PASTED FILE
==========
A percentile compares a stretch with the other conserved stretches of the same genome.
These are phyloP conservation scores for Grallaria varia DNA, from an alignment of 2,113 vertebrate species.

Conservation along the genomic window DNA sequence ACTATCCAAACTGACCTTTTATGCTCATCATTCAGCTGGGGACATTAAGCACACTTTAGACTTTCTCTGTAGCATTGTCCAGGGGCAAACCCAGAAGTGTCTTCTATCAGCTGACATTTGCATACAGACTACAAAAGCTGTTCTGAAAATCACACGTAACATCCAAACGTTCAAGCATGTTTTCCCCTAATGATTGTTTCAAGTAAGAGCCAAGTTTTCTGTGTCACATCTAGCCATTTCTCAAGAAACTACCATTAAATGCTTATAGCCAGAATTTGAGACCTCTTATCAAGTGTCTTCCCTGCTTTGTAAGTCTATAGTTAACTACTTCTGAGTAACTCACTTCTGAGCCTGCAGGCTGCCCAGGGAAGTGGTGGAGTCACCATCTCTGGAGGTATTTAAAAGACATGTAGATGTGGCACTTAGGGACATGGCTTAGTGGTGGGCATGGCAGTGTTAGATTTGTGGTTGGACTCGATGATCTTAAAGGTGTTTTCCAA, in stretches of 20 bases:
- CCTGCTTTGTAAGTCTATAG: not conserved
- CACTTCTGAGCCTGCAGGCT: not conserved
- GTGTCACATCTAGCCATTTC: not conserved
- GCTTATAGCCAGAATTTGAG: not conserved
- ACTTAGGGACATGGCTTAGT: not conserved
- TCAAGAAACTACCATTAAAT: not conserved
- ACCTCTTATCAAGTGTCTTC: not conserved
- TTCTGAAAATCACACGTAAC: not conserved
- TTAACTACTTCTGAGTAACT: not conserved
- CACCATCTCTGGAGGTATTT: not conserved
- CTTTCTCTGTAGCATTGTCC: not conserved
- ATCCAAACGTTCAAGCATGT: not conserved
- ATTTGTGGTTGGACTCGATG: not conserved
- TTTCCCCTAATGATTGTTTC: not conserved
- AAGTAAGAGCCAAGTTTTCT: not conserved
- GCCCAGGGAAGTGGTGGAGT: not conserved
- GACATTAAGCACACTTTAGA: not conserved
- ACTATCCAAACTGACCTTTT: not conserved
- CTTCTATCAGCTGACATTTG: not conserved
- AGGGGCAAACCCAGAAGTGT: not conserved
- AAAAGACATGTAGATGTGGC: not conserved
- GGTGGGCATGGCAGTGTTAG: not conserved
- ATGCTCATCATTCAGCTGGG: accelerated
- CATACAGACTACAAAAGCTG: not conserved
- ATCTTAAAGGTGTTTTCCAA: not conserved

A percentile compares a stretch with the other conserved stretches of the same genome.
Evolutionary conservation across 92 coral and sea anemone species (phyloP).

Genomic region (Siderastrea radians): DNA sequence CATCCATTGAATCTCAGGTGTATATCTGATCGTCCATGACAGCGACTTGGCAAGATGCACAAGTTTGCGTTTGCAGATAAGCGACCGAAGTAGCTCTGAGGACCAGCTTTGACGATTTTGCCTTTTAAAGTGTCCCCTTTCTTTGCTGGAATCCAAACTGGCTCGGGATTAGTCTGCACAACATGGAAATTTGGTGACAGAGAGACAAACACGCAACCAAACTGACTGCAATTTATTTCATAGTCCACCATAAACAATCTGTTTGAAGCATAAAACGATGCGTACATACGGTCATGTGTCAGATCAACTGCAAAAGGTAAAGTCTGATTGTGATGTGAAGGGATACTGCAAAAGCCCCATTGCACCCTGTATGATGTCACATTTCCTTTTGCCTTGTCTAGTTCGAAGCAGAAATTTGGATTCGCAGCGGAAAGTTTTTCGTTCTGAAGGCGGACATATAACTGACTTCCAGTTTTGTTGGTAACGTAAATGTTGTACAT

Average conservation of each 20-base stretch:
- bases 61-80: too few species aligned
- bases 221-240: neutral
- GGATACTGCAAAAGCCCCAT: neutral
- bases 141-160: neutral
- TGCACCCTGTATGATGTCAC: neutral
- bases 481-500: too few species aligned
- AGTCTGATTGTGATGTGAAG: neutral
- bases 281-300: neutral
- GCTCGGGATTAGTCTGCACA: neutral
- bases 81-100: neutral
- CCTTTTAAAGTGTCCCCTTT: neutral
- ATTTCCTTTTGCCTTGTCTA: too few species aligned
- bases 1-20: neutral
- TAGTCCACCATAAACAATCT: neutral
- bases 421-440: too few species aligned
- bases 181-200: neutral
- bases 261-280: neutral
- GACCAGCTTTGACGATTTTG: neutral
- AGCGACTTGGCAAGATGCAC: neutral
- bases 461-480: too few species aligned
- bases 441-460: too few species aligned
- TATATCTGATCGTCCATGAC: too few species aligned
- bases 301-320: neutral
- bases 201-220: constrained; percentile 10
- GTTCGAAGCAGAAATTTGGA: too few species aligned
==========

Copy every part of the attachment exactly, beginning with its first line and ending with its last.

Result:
A percentile compares a stretch with the other conserved stretches of the same genome.
These are phyloP conservation scores for Grallaria varia DNA, from an alignment of 2,113 vertebrate species.

Conservation along the genomic window DNA sequence ACTATCCAAACTGACCTTTTATGCTCATCATTCAGCTGGGGACATTAAGCACACTTTAGACTTTCTCTGTAGCATTGTCCAGGGGCAAACCCAGAAGTGTCTTCTATCAGCTGACATTTGCATACAGACTACAAAAGCTGTTCTGAAAATCACACGTAACATCCAAACGTTCAAGCATGTTTTCCCCTAATGATTGTTTCAAGTAAGAGCCAAGTTTTCTGTGTCACATCTAGCCATTTCTCAAGAAACTACCATTAAATGCTTATAGCCAGAATTTGAGACCTCTTATCAAGTGTCTTCCCTGCTTTGTAAGTCTATAGTTAACTACTTCTGAGTAACTCACTTCTGAGCCTGCAGGCTGCCCAGGGAAGTGGTGGAGTCACCATCTCTGGAGGTATTTAAAAGACATGTAGATGTGGCACTTAGGGACATGGCTTAGTGGTGGGCATGGCAGTGTTAGATTTGTGGTTGGACTCGATGATCTTAAAGGTGTTTTCCAA, in stretches of 20 bases:
- CCTGCTTTGTAAGTCTATAG: not conserved
- CACTTCTGAGCCTGCAGGCT: not conserved
- GTGTCACATCTAGCCATTTC: not conserved
- GCTTATAGCCAGAATTTGAG: not conserved
- ACTTAGGGACATGGCTTAGT: not conserved
- TCAAGAAACTACCATTAAAT: not conserved
- ACCTCTTATCAAGTGTCTTC: not conserved
- TTCTGAAAATCACACGTAAC: not conserved
- TTAACTACTTCTGAGTAACT: not conserved
- CACCATCTCTGGAGGTATTT: not conserved
- CTTTCTCTGTAGCATTGTCC: not conserved
- ATCCAAACGTTCAAGCATGT: not conserved
- ATTTGTGGTTGGACTCGATG: not conserved
- TTTCCCCTAATGATTGTTTC: not conserved
- AAGTAAGAGCCAAGTTTTCT: not conserved
- GCCCAGGGAAGTGGTGGAGT: not conserved
- GACATTAAGCACACTTTAGA: not conserved
- ACTATCCAAACTGACCTTTT: not conserved
- CTTCTATCAGCTGACATTTG: not conserved
- AGGGGCAAACCCAGAAGTGT: not conserved
- AAAAGACATGTAGATGTGGC: not conserved
- GGTGGGCATGGCAGTGTTAG: not conserved
- ATGCTCATCATTCAGCTGGG: accelerated
- CATACAGACTACAAAAGCTG: not conserved
- ATCTTAAAGGTGTTTTCCAA: not conserved

A percentile compares a stretch with the other conserved stretches of the same genome.
Evolutionary conservation across 92 coral and sea anemone species (phyloP).

Genomic region (Siderastrea radians): DNA sequence CATCCATTGAATCTCAGGTGTATATCTGATCGTCCATGACAGCGACTTGGCAAGATGCACAAGTTTGCGTTTGCAGATAAGCGACCGAAGTAGCTCTGAGGACCAGCTTTGACGATTTTGCCTTTTAAAGTGTCCCCTTTCTTTGCTGGAATCCAAACTGGCTCGGGATTAGTCTGCACAACATGGAAATTTGGTGACAGAGAGACAAACACGCAACCAAACTGACTGCAATTTATTTCATAGTCCACCATAAACAATCTGTTTGAAGCATAAAACGATGCGTACATACGGTCATGTGTCAGATCAACTGCAAAAGGTAAAGTCTGATTGTGATGTGAAGGGATACTGCAAAAGCCCCATTGCACCCTGTATGATGTCACATTTCCTTTTGCCTTGTCTAGTTCGAAGCAGAAATTTGGATTCGCAGCGGAAAGTTTTTCGTTCTGAAGGCGGACATATAACTGACTTCCAGTTTTGTTGGTAACGTAAATGTTGTACAT

Average conservation of each 20-base stretch:
- bases 61-80: too few species aligned
- bases 221-240: neutral
- GGATACTGCAAAAGCCCCAT: neutral
- bases 141-160: neutral
- TGCACCCTGTATGATGTCAC: neutral
- bases 481-500: too few species aligned
- AGTCTGATTGTGATGTGAAG: neutral
- bases 281-300: neutral
- GCTCGGGATTAGTCTGCACA: neutral
- bases 81-100: neutral
- CCTTTTAAAGTGTCCCCTTT: neutral
- ATTTCCTTTTGCCTTGTCTA: too few species aligned
- bases 1-20: neutral
- TAGTCCACCATAAACAATCT: neutral
- bases 421-440: too few species aligned
- bases 181-200: neutral
- bases 261-280: neutral
- GACCAGCTTTGACGATTTTG: neutral
- AGCGACTTGGCAAGATGCAC: neutral
- bases 461-480: too few species aligned
- bases 441-460: too few species aligned
- TATATCTGATCGTCCATGAC: too few species aligned
- bases 301-320: neutral
- bases 201-220: constrained; percentile 10
- GTTCGAAGCAGAAATTTGGA: too few species aligned